Archive for the 'Books' Category

Jan 11 2011

Google eBook Reader

Published by under Books,General

I don’t have a kindle or an iPad. I have read extended parts of text books and reference books online, but never before read a novel. Decided to try reading a novel and chose Google’s ebook reader for the Mac and for the iPhone. The book was a speculative fiction “Surface Detail” (see prior post) from their ebook store.
What I liked:

  • Easy availability at home or away. Always had the phone so I could ‘pickup the book’ anywhere without having had to plan it or to carry another thing.
  • Easy synchronization between laptop and phone. The applications took care of it.

What I didn’t like so well:

  • Weaker navigation than in a paper book. Harder (slower) to flip back pages to find a detail or look ahead to see how many more pages in this chapter. You can only see two page images at a time on the laptop and less than a ‘page’ on the iPhone.
  • On a computer, the presence of other applications is an invitation to distractions. Harder to get engrossed?
  • Smooth coordination between web and iPhone only works when logged in to google on web.
  • A noticeable transition time (measured in seconds) when switching between devices. Time for them to check the google site for synchronization information. Just picking up a book is quicker restart; but of course you have to have the book in hand.

Overall pretty satisfying but I’m not a convert to eBook readers. I’ll have to try a kindle or iPad sometime. I was positively surprised at how pleasant reading was on the iPhone’s small screen.

One response so far

Jan 11 2011

Surface Detail

Published by under Books

by Ian M. Banks.
This book is a continuation of Banks’ “Culture” series of space operas (see earlier reviews e.g. Look to Windward ). The story line is similar, but the setting and characters have changed. A mix of super intelligent entities which are self aware, fully conscious, and operate and build most everything are intermixed with broadly human like (‘trans-human’) characters. The human like beings populate the tale so that readers have some thing to relate to. The story includes some interesting ideas and descriptions of fantastic technologies a zillion light years beyond what is now possible.
‘Surface Detail’ weaves a few characters and tales together around rumination on what death and hell might be like in a world in which consciousness can be transferred and replanted in a new body. Some fun, but parts are a little tedious. It has a quite good description of a Hell consistent with commonplace pictures of fire and brimstone, but that runs on a bit long. However, the book’s hell is populated by ‘real’ souls but takes place within a computer recreation (simulation?).
One of the better characters in the book is a conscious warship that seems to love violence; just like a vicious soldier wanting a good little war.
One question not addressed is why the non biological intelligences would “spend” capabilities coddling the relatively stupid, weak, and delicate human beings! The machine intelligences take care of people in all the Culture books but what their motivation might be is never addressed. Why would machine (silicon?) based intelligences like to deal with and coddle biological beings?
Better than some of the recent books in this series, but not the best one.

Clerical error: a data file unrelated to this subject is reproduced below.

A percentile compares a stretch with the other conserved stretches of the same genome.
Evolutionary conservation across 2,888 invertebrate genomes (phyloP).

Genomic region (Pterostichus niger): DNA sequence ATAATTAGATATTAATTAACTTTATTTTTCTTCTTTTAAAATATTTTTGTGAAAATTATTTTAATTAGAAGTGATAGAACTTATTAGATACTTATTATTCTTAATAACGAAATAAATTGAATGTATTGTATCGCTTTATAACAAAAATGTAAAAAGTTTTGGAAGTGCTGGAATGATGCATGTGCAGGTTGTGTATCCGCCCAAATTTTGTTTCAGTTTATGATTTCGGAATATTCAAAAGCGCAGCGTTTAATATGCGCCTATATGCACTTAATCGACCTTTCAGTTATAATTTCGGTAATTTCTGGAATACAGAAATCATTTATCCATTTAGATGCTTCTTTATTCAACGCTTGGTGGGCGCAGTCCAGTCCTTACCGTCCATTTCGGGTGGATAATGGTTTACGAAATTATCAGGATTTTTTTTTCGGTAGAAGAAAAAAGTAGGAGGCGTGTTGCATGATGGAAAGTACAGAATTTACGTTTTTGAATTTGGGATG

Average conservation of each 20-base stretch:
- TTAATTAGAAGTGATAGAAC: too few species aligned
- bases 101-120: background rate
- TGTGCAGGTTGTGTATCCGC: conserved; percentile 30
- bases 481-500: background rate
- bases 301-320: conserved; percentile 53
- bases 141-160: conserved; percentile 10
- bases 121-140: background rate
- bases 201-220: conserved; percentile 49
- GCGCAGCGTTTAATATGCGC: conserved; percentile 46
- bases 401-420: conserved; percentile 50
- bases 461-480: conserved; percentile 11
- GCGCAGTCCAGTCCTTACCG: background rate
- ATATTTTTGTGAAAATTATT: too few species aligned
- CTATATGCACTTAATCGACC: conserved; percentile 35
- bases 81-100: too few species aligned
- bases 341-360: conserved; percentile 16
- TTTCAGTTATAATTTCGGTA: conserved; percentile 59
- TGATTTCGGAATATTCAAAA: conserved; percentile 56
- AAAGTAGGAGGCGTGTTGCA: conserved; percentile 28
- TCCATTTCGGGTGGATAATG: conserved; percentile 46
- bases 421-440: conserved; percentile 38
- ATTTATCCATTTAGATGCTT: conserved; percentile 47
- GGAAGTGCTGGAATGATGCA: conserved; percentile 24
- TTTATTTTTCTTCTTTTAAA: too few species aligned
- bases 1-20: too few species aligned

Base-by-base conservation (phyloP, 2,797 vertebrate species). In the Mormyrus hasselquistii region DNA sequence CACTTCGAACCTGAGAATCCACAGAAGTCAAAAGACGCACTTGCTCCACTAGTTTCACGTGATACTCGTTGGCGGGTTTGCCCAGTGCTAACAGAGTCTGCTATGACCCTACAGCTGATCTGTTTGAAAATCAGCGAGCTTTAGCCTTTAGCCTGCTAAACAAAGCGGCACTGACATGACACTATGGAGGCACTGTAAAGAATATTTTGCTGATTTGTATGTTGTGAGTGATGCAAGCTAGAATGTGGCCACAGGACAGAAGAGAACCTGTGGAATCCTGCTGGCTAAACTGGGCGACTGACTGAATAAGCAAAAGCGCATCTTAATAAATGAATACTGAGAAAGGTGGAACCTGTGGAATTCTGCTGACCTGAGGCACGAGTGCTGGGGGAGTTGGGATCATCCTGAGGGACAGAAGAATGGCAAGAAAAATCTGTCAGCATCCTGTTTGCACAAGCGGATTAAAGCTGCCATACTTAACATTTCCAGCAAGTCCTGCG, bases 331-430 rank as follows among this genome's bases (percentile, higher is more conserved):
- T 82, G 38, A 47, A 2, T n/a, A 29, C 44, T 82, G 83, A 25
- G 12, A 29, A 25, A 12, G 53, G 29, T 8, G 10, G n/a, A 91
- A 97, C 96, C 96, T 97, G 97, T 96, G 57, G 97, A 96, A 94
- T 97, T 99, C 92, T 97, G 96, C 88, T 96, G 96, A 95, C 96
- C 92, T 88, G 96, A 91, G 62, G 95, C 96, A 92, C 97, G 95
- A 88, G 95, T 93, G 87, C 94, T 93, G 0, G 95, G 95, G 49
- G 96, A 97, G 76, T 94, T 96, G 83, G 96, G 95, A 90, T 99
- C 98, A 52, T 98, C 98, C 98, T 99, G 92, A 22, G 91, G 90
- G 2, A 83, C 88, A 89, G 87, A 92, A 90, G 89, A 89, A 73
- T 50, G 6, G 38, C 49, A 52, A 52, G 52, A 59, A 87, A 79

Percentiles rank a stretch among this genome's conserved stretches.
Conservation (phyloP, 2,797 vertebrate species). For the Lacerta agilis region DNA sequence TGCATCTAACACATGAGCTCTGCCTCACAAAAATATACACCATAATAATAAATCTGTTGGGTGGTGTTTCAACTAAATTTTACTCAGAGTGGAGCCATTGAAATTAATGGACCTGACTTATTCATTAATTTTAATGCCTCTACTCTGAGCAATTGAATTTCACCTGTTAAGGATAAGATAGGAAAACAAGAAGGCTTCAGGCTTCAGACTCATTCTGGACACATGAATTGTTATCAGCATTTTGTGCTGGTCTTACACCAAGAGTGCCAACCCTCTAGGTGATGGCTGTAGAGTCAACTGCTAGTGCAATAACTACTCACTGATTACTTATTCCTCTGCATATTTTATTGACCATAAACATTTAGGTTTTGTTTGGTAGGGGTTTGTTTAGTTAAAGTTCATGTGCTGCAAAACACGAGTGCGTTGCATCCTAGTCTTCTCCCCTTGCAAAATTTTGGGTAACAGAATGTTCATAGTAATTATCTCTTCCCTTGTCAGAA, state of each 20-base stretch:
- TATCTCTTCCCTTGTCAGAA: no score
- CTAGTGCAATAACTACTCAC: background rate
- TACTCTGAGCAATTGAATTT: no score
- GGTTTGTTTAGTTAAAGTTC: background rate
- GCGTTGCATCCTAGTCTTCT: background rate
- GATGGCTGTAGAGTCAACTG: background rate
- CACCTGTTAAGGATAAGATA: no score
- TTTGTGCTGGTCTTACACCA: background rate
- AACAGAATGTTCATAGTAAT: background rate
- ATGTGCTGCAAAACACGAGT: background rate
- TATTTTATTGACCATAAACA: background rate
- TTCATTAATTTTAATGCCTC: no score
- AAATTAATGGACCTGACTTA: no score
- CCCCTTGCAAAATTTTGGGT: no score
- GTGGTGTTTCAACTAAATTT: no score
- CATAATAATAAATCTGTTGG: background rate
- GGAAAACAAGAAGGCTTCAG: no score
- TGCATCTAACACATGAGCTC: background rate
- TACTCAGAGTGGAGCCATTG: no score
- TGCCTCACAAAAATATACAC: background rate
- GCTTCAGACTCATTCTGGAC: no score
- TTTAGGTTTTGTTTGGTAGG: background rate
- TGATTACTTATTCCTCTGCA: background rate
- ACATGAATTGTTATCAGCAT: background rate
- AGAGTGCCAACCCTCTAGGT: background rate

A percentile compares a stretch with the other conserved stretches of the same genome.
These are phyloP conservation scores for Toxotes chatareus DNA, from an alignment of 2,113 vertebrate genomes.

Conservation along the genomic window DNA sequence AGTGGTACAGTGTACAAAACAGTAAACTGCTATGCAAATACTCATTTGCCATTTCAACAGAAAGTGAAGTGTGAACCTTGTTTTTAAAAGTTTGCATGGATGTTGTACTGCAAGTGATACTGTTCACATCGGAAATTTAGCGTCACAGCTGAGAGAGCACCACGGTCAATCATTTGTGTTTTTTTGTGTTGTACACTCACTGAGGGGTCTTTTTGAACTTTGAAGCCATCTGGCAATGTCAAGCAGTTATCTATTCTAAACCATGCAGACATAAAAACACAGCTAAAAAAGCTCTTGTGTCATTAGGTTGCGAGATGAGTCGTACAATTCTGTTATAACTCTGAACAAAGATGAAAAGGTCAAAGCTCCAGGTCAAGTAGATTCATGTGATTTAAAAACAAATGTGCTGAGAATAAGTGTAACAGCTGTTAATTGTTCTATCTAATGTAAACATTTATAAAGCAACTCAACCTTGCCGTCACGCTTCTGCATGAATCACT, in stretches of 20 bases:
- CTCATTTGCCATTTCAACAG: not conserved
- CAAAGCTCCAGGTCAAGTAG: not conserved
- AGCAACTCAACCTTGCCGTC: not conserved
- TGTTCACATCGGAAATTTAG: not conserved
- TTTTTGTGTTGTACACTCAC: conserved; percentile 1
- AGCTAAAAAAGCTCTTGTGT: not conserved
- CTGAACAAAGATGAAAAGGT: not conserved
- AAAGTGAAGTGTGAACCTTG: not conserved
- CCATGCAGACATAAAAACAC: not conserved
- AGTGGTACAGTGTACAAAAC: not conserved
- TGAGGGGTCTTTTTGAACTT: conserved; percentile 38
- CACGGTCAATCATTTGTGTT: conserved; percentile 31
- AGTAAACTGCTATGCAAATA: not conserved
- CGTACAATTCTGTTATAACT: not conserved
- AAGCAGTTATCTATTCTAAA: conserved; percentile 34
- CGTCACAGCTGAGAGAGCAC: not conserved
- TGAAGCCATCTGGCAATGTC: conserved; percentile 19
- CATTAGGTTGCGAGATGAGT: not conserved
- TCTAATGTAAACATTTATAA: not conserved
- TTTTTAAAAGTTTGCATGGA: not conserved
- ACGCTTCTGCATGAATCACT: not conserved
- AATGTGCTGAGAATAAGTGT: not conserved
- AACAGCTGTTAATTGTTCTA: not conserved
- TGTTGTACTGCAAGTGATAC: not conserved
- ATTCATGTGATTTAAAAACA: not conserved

No responses yet

Dec 16 2010

The Girl With the Dragon Tattoo

Published by under Books

by Stieg Larsson
This should be a widely recognized title as this book was “an international best seller” and was made into a somewhat popular movie (2009) which I have not seen. For the most part, this is a very good mystery. The story is set up very well in a believable manner and situation. The mystery is intriguing and develops well with a herd of interesting characters. The crux of the mystery is a very dark, violent and nasty crime, but the book doesn’t wallow in the details or description of the crime. Rather it focuses on the investigation and resolution as it should.
For about 500 pages, I was thinking I’d read and enjoy the next two books in the “Millennium Trilogy” which this book starts. But, then the girl with the tattoo became too good to be real, and the book ran on. After the main mystery was revealed and the crime ‘solved’ two additional ‘endings’ were tacked on and that didn’t work for me. They seemed unnecessary and anti-climactic. Too bad.
I’ve looked at the next two books but probably won’t read them.

No responses yet

Dec 08 2010

Zero History

Published by under Books

by William Gibson

This is the third book in a trilogy which is set more or less in the present among moneyed, young, brilliant and adventurous people. Most are involved in the worlds of entertainment, fashion, and advertising with a heavy overlay of technology. Overall a well crafted story that moved along with multiple strands but was not particularly satisfying except as an entertainment. At times it seemed a novel that wanted to be an action movie; 80 some short chapters jumping between threads, occasional bursts of racing around on motorcycles, chasing or being chased, and aggression (though no heavy violence as required in an action movie).
Much of the supporting material concerns the branding of products and the creation of want. Especially implicit rather than explicit marketing; underground brands. Lots of descriptions of real and a few imagined products and how they fit into lives and affect there users. Apple Computers get a lot of play, but there is not much imagining of potentially new and exotic technologies. Lots of ‘color’ commentary.
So a very mixed reaction; enjoyable, well told story but little intensity or substance.

PS. A good review in the Guardian (UK).

No responses yet

Nov 16 2010

Cutting For Stone

Published by under Books

by Abraham Verghese